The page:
Despite new rules provided by the 2017 amendments to the Family Procedure Rules, a witness could still be cross-examined by the Defendant, who may have subjected them to abuse.  

Subsequently in October 2017 Practice Direction 12J of the Family Court Rules (which covers fact-finding hearings in private law contact disputes), was revised and now states that the fact-finding hearing or other hearing can be an inquisitorial (or investigative) process, which at all times must protect the interests of all involved and that: “The Judge should be prepared where necessary and appropriate to conduct the questioning of the witnesses on behalf of the parties, focusing on the key issues in the case.”

The draft Domestic Abuse Bill

Former British Prime Minister, Theresa May will always be remembered as the leader who tried and failed to deliver Brexit.  However, she was committed to reforming domestic abuse laws and in January 2019 her government release a paper; “Transforming the Response to Domestic Abuse Consultation Response and Draft Bill”.  

The paper detailed proposals to significantly enhance the assistance and protection afforded to victims in domestic abuse cases in the criminal and family courts, stating that: 

“We recognise that family court proceedings can be incredibly difficult for victims, and over the past year we have taken several steps to improve the family court process for vulnerable people in the family justice system”

The draft Domestic Abuse Bill sets out several procedural changes designed to protect victims of domestic violence appearing in court, including:

  1. Removing the need for the victim to prove fear or distress in regard to the eligibility for special measures.
  2. Prohibiting cross-examination of a victim by their abuser.  A person convicted, given a caution or charged with a specified offence or against whom an “on notice” protective injunction has been made will not be allowed to cross-examine a victim or alleged victim in any family proceedings.  Furthermore, the Court will have the discretion to prevent cross-examination by a party if either a quality (of evidence) condition or significant distress condition were met.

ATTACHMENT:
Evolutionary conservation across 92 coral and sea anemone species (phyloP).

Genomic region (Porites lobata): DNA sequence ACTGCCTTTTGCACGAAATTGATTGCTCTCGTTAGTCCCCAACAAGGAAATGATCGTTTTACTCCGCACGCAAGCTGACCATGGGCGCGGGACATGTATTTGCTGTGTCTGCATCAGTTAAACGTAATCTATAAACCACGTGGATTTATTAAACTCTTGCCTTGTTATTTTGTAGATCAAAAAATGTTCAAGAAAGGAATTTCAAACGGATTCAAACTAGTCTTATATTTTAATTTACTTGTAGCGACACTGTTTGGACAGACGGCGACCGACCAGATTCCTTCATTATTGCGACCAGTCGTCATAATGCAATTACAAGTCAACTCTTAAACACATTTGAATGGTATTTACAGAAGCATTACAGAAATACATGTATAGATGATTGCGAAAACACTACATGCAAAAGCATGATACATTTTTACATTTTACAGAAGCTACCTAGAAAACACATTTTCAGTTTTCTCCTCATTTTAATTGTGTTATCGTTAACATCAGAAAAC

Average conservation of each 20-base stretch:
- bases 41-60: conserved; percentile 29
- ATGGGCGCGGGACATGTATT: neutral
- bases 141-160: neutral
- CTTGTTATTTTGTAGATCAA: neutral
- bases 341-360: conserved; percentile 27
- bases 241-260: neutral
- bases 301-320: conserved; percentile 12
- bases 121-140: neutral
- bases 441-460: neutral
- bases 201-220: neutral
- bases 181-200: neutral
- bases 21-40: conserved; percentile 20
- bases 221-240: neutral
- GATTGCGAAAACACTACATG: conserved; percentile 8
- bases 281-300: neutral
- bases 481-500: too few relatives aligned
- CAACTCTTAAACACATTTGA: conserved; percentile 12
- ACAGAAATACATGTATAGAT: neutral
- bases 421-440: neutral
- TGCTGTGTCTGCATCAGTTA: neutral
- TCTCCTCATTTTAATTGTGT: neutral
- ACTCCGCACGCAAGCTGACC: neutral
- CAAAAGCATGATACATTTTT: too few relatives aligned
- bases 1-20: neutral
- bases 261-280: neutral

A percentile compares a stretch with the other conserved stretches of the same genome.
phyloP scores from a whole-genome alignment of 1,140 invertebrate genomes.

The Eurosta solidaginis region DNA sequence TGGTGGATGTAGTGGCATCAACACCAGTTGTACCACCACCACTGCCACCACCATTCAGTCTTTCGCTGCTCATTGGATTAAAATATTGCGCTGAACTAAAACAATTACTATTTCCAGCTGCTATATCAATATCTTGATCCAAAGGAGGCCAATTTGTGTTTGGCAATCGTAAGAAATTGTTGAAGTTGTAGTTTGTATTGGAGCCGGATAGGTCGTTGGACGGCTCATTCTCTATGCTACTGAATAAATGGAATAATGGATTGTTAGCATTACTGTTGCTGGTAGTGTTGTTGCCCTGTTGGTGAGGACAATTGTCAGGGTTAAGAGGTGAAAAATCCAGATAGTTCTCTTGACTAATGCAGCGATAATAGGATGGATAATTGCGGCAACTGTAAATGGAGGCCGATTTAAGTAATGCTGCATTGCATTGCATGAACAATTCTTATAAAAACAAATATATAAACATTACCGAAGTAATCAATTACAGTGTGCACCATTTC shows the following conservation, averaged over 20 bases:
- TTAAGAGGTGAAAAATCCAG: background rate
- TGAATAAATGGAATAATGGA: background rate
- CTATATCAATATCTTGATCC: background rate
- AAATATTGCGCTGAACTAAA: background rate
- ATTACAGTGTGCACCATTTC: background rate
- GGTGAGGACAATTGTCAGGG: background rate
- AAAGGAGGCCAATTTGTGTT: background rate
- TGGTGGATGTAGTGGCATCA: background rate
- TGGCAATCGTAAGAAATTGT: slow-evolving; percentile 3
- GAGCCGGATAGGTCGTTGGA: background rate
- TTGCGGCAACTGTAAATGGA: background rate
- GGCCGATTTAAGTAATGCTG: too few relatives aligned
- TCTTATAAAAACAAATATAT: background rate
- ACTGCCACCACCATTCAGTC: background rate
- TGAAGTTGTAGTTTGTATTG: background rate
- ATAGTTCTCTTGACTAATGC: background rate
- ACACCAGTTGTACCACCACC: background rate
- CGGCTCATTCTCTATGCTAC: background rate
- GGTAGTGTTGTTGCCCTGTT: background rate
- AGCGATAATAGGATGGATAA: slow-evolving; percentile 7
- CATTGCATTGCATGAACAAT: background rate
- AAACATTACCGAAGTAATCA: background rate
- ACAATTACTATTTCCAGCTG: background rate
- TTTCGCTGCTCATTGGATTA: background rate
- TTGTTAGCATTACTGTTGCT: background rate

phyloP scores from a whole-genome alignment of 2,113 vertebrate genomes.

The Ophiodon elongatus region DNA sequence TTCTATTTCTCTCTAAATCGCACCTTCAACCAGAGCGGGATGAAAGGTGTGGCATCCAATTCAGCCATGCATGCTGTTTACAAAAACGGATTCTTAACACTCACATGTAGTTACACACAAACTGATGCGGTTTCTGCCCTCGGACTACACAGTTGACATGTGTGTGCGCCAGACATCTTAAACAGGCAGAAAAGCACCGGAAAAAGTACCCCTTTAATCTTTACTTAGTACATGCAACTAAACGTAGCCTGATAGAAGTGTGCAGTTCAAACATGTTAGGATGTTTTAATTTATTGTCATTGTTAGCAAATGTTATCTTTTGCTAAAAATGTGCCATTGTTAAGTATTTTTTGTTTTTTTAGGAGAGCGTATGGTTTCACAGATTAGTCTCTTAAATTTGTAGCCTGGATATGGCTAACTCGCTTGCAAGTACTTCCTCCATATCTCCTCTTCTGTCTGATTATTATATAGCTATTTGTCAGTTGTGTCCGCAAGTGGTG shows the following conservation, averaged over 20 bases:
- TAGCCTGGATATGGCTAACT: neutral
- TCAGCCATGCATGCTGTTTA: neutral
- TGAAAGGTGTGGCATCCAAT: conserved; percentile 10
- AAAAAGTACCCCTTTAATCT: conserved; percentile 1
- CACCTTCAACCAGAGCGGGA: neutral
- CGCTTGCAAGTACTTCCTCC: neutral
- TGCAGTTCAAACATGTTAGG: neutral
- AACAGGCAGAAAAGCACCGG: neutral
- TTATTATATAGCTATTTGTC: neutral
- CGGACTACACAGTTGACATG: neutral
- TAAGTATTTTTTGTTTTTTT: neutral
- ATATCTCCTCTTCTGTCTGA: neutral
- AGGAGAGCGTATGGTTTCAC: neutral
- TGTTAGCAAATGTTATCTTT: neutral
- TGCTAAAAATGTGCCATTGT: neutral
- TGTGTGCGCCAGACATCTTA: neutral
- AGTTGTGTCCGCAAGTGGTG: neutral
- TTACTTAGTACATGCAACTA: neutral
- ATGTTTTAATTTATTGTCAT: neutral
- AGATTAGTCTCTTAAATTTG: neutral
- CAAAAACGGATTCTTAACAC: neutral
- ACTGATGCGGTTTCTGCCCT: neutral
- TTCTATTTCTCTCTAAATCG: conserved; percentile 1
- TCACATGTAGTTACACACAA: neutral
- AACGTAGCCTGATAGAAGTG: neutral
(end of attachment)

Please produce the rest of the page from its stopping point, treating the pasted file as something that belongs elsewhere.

A Joint Select Committee has been appointed to scrutinise the Bill.  Its first report, released in June 2019, expressed concern that at the potential for inconsistency in application of the proposed measures (set out in b) because too many victims of domestic abuse would only receive protection at the discretion of the Court.  The Joint Select Committee instead recommend that the mandatory ban is extended so that it applies where there are other forms of evidence of domestic abuse, as in the legal aid regime threshold.

In summary

The Domestic Violence Abuse Bill with significantly add on to the protections already available to vulnerable witnesses in the Family Court.  It makes further recommendations regarding advancing domestic abuse protection, including the appointment of a dedicated Domestic Abuse Commissioner and placing a mandatory duty on councils to offer a secure, safe place for fleeing victims and their children.

British Prime Minister, Boris Johnson, has stated he is fully committed to reintroducing the Bill in the Queen’s Speech, occurring in mid-October.

With latest reports showing domestic killings at a five-year high, the passing of the Domestic Abuse Bill cannot come soon enough and must not be delayed by Brexit squabbles.

Support services

National Centre for Domestic Violence (NCDV) – 0800 970 20 70

Refuge – 0808 2000 247 (24 hours)

Women’s Aid 0808 200 0247 (24 hours)

ManKind – 01823 334 244

Galop LGBT Domestic Abuse Helpline – 0800 999 5428

If you require advice on any of the issues mentioned in this article, please call us on 020 3372 5125 to make an appointment.


1 Rosie McLeod, Cassie Philpin, Anna Sweeting, Lucy Joyce and Roger Evans, Court Experience of adults with mental health conditions, learning disabilities and limited mental capacity, Ministry of Justice Research Series (London: Ministry of Justice, July 2010)

1Rule 3A and Practice Direction 3AA